If Barry has a consistent flaw in the show, it's that he's resistant and slow (at best) to re-examine (let alone change) his initial assessment of any person or situation. Barry is way too overconfident in his own gut opinion of everyone and everything, which is pretty much the least scientist-like attitude I can imagine. What better way to break that pattern than to have him finally give up on his childhood obsession with Iris and move on to an adult relationship with someone more compatible?
|"And, we, Barry, have decided that means you WILL give me two children.
Begin. And don't stop until they arrive."
Unfortunately, the show is hellbent on disproving free will, so Barry is no longer free to change the past OR the future, and Bart and Nora MUST be born now, and it looks like the rest of the series will be Barry paradoxically ensuring his own misery by creating the Reverse Flash through his own unwillingness to re-examine his initial assessment of Eobard Thawne.
|I would say, "Oh, Barry, never change," but why bother?
Of course, what I (and most SnowBarry 'shippers) overlook here is the obvious. Can't speak for others, but I'm overlooking it because I'm a sexist male chauvinist pig (are we still called that?), so I only look at the issue from the MAN'S point of view: What should HE do, and what does HE deserve?
If you look at it more broadly, it's obvious why Barry is with Iris and not with Caitlin. Iris is numb to putting up with Barry's shit because she grew up with it; they are already family. She has to deal with him anyway, and he's a rich, funny, brilliant, sexy superhero, with the world's briefest refractory period; Iris is no starry-eyed fool, she knows a good deal when she sees one.
|This is what Iris would be without simp Barry weighing her down like a red-pajamaed albatross and I would watch ALL her movies.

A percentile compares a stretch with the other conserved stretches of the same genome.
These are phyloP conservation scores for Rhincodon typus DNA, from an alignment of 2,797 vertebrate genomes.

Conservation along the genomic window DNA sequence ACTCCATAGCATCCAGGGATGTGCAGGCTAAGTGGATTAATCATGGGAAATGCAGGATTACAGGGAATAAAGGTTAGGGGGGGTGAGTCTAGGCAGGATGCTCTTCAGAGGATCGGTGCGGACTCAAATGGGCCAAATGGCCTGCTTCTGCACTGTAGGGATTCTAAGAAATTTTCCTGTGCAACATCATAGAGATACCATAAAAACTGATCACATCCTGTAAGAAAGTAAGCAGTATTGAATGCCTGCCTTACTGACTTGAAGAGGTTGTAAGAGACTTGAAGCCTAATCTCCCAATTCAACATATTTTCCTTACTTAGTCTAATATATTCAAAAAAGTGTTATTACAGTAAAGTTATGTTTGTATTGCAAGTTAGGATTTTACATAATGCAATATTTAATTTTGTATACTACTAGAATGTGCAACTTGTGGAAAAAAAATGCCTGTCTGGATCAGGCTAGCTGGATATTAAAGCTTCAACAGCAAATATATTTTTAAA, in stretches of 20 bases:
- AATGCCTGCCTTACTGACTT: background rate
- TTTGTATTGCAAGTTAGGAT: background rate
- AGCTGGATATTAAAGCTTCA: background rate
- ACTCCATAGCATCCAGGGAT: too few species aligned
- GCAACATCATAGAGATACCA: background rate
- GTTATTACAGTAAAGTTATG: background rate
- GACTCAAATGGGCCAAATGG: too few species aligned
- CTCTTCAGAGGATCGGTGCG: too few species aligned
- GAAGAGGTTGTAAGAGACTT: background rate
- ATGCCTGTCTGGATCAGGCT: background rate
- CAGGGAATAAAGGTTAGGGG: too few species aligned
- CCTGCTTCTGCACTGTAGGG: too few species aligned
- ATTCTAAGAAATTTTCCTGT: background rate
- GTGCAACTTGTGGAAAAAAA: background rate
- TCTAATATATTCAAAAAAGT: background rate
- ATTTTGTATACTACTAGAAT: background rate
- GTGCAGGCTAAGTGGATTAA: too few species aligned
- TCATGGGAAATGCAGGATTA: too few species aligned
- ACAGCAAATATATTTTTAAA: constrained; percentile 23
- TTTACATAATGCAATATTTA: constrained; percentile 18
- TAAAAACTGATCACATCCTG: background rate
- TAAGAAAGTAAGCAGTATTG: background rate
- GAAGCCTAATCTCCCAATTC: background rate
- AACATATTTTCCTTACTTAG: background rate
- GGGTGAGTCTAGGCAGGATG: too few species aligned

Barry isn't with Caitlin because he doesn't deserve to be. Caitlin may have more chemistry with Barry (like... a lot) but moving on isn't her strength, either, and he's absolutely terrible at helping her with it (as recently demonstrated), he's a constant emotional mess (also not her strength), he's... he's a boy. Watch the show. Caitlin clearly wants, and deserves a man. She'd LIKE Barry to be that man, but he's NOT, and she knows it.
Iris knows what Barry is, but... she's okay with it. She accepts him as he is, which is often called "love". Healthy? Probably not. You could make the case that she's an enabler not a supporter. On the other hand, it may simply be... realistic. If Barry & Iris don't seem romantic (certainly not as super-romantic as the show pumps them as), it's because their relationship already started past the limerence part of falling in love because they grew up together. You could make that case that -- if you subtract all the goofy 'lightning rod' mushy talk-- it's a more realistic depiction of an actual grounded relationship than most 20somethings get on teevee. Probably because mostly 20somethings don't have relationships like that; Barry & Iris don't resemble, say, Caitlin & Ronnie as a couple as much as they do Joe & Cecille. It certain helps give them that Old Married Couple feeling when they spend more time dealing with their two 20something kids' screwups than having their own sexy-time adventures.
|Except Joe & Cecille have a child who's been born whom we can't see whereas Barry & Iris have children we can see who haven't been born.
And now Barry's driven Caitlin off Team Flash with his insensitivity and self-righteousness. Obviously, the real-world reason for this is Danielle Panebaker's contract for the next season hasn't been sorted out yet, so it has to be open-ended whether she'll be back as a hero, a villain, or ... not at all. SO TOO, Candice "Iris West-Allen" Patton's contract, which is part of the reason her 'time sickness' leaves HER status open-ended.
|Meanwhile, in Midway City, an ovulating Patty Spivot gets an urge to check the train schedules...
All of which leads to our next post in this series...